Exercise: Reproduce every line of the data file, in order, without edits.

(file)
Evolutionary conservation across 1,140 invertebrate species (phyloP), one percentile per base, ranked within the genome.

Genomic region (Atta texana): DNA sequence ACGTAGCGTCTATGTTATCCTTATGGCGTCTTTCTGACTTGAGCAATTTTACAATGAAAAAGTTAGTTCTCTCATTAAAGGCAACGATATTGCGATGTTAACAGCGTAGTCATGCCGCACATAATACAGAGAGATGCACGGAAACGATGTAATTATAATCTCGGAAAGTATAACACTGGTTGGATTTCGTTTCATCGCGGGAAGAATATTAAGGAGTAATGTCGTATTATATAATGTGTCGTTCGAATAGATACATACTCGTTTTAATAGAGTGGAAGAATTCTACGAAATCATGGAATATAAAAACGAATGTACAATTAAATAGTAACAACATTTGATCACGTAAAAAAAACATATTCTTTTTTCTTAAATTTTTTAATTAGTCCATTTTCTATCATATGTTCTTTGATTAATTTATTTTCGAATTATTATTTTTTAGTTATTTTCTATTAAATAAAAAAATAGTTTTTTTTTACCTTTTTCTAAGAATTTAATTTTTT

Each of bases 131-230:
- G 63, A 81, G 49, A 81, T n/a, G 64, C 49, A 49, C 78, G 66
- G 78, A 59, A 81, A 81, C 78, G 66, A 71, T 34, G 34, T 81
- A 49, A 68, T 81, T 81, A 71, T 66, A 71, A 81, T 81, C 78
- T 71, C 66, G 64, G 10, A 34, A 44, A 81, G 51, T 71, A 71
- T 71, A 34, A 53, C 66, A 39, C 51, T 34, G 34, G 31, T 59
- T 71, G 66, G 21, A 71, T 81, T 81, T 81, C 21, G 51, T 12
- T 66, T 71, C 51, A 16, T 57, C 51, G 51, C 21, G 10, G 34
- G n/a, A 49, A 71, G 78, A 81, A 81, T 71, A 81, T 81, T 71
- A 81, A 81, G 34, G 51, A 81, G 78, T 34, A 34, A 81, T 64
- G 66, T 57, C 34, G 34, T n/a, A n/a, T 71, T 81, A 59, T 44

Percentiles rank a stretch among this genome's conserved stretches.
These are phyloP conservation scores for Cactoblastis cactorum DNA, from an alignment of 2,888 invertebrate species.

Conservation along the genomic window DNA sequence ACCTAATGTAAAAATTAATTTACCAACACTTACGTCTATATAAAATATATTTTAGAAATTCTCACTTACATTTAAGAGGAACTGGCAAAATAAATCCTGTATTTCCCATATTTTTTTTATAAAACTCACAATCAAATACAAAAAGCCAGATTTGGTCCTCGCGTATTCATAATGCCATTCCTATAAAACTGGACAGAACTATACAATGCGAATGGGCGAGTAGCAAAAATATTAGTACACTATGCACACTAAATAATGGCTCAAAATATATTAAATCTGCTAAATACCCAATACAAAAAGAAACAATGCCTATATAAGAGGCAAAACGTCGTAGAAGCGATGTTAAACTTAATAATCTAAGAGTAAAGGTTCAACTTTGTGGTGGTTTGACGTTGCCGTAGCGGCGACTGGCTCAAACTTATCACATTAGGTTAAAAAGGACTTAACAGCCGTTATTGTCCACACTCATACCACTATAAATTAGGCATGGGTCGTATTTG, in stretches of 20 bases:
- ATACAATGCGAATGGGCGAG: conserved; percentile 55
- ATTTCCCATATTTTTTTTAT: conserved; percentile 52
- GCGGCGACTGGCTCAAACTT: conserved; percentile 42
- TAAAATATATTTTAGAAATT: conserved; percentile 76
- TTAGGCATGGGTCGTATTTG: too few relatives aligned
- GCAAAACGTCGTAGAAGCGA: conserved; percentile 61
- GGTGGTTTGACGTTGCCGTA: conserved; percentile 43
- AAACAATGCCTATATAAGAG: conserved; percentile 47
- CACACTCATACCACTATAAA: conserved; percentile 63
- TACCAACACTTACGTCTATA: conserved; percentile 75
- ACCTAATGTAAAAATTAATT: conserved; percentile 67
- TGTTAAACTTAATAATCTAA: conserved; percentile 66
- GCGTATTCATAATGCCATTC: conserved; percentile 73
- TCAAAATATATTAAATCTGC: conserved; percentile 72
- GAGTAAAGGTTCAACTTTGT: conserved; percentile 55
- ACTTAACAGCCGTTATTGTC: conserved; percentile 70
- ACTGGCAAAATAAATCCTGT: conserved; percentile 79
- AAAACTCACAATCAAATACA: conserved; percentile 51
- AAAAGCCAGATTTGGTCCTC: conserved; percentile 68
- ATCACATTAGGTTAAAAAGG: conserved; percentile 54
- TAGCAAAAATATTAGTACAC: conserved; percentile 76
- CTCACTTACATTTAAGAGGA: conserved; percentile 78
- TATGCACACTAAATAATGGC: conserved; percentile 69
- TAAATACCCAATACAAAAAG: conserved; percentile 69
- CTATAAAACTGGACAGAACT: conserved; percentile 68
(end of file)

Evolutionary conservation across 1,140 invertebrate species (phyloP), one percentile per base, ranked within the genome.

Genomic region (Atta texana): DNA sequence ACGTAGCGTCTATGTTATCCTTATGGCGTCTTTCTGACTTGAGCAATTTTACAATGAAAAAGTTAGTTCTCTCATTAAAGGCAACGATATTGCGATGTTAACAGCGTAGTCATGCCGCACATAATACAGAGAGATGCACGGAAACGATGTAATTATAATCTCGGAAAGTATAACACTGGTTGGATTTCGTTTCATCGCGGGAAGAATATTAAGGAGTAATGTCGTATTATATAATGTGTCGTTCGAATAGATACATACTCGTTTTAATAGAGTGGAAGAATTCTACGAAATCATGGAATATAAAAACGAATGTACAATTAAATAGTAACAACATTTGATCACGTAAAAAAAACATATTCTTTTTTCTTAAATTTTTTAATTAGTCCATTTTCTATCATATGTTCTTTGATTAATTTATTTTCGAATTATTATTTTTTAGTTATTTTCTATTAAATAAAAAAATAGTTTTTTTTTACCTTTTTCTAAGAATTTAATTTTTT

Each of bases 131-230:
- G 63, A 81, G 49, A 81, T n/a, G 64, C 49, A 49, C 78, G 66
- G 78, A 59, A 81, A 81, C 78, G 66, A 71, T 34, G 34, T 81
- A 49, A 68, T 81, T 81, A 71, T 66, A 71, A 81, T 81, C 78
- T 71, C 66, G 64, G 10, A 34, A 44, A 81, G 51, T 71, A 71
- T 71, A 34, A 53, C 66, A 39, C 51, T 34, G 34, G 31, T 59
- T 71, G 66, G 21, A 71, T 81, T 81, T 81, C 21, G 51, T 12
- T 66, T 71, C 51, A 16, T 57, C 51, G 51, C 21, G 10, G 34
- G n/a, A 49, A 71, G 78, A 81, A 81, T 71, A 81, T 81, T 71
- A 81, A 81, G 34, G 51, A 81, G 78, T 34, A 34, A 81, T 64
- G 66, T 57, C 34, G 34, T n/a, A n/a, T 71, T 81, A 59, T 44

Percentiles rank a stretch among this genome's conserved stretches.
These are phyloP conservation scores for Cactoblastis cactorum DNA, from an alignment of 2,888 invertebrate species.

Conservation along the genomic window DNA sequence ACCTAATGTAAAAATTAATTTACCAACACTTACGTCTATATAAAATATATTTTAGAAATTCTCACTTACATTTAAGAGGAACTGGCAAAATAAATCCTGTATTTCCCATATTTTTTTTATAAAACTCACAATCAAATACAAAAAGCCAGATTTGGTCCTCGCGTATTCATAATGCCATTCCTATAAAACTGGACAGAACTATACAATGCGAATGGGCGAGTAGCAAAAATATTAGTACACTATGCACACTAAATAATGGCTCAAAATATATTAAATCTGCTAAATACCCAATACAAAAAGAAACAATGCCTATATAAGAGGCAAAACGTCGTAGAAGCGATGTTAAACTTAATAATCTAAGAGTAAAGGTTCAACTTTGTGGTGGTTTGACGTTGCCGTAGCGGCGACTGGCTCAAACTTATCACATTAGGTTAAAAAGGACTTAACAGCCGTTATTGTCCACACTCATACCACTATAAATTAGGCATGGGTCGTATTTG, in stretches of 20 bases:
- ATACAATGCGAATGGGCGAG: conserved; percentile 55
- ATTTCCCATATTTTTTTTAT: conserved; percentile 52
- GCGGCGACTGGCTCAAACTT: conserved; percentile 42
- TAAAATATATTTTAGAAATT: conserved; percentile 76
- TTAGGCATGGGTCGTATTTG: too few relatives aligned
- GCAAAACGTCGTAGAAGCGA: conserved; percentile 61
- GGTGGTTTGACGTTGCCGTA: conserved; percentile 43
- AAACAATGCCTATATAAGAG: conserved; percentile 47
- CACACTCATACCACTATAAA: conserved; percentile 63
- TACCAACACTTACGTCTATA: conserved; percentile 75
- ACCTAATGTAAAAATTAATT: conserved; percentile 67
- TGTTAAACTTAATAATCTAA: conserved; percentile 66
- GCGTATTCATAATGCCATTC: conserved; percentile 73
- TCAAAATATATTAAATCTGC: conserved; percentile 72
- GAGTAAAGGTTCAACTTTGT: conserved; percentile 55
- ACTTAACAGCCGTTATTGTC: conserved; percentile 70
- ACTGGCAAAATAAATCCTGT: conserved; percentile 79
- AAAACTCACAATCAAATACA: conserved; percentile 51
- AAAAGCCAGATTTGGTCCTC: conserved; percentile 68
- ATCACATTAGGTTAAAAAGG: conserved; percentile 54
- TAGCAAAAATATTAGTACAC: conserved; percentile 76
- CTCACTTACATTTAAGAGGA: conserved; percentile 78
- TATGCACACTAAATAATGGC: conserved; percentile 69
- TAAATACCCAATACAAAAAG: conserved; percentile 69
- CTATAAAACTGGACAGAACT: conserved; percentile 68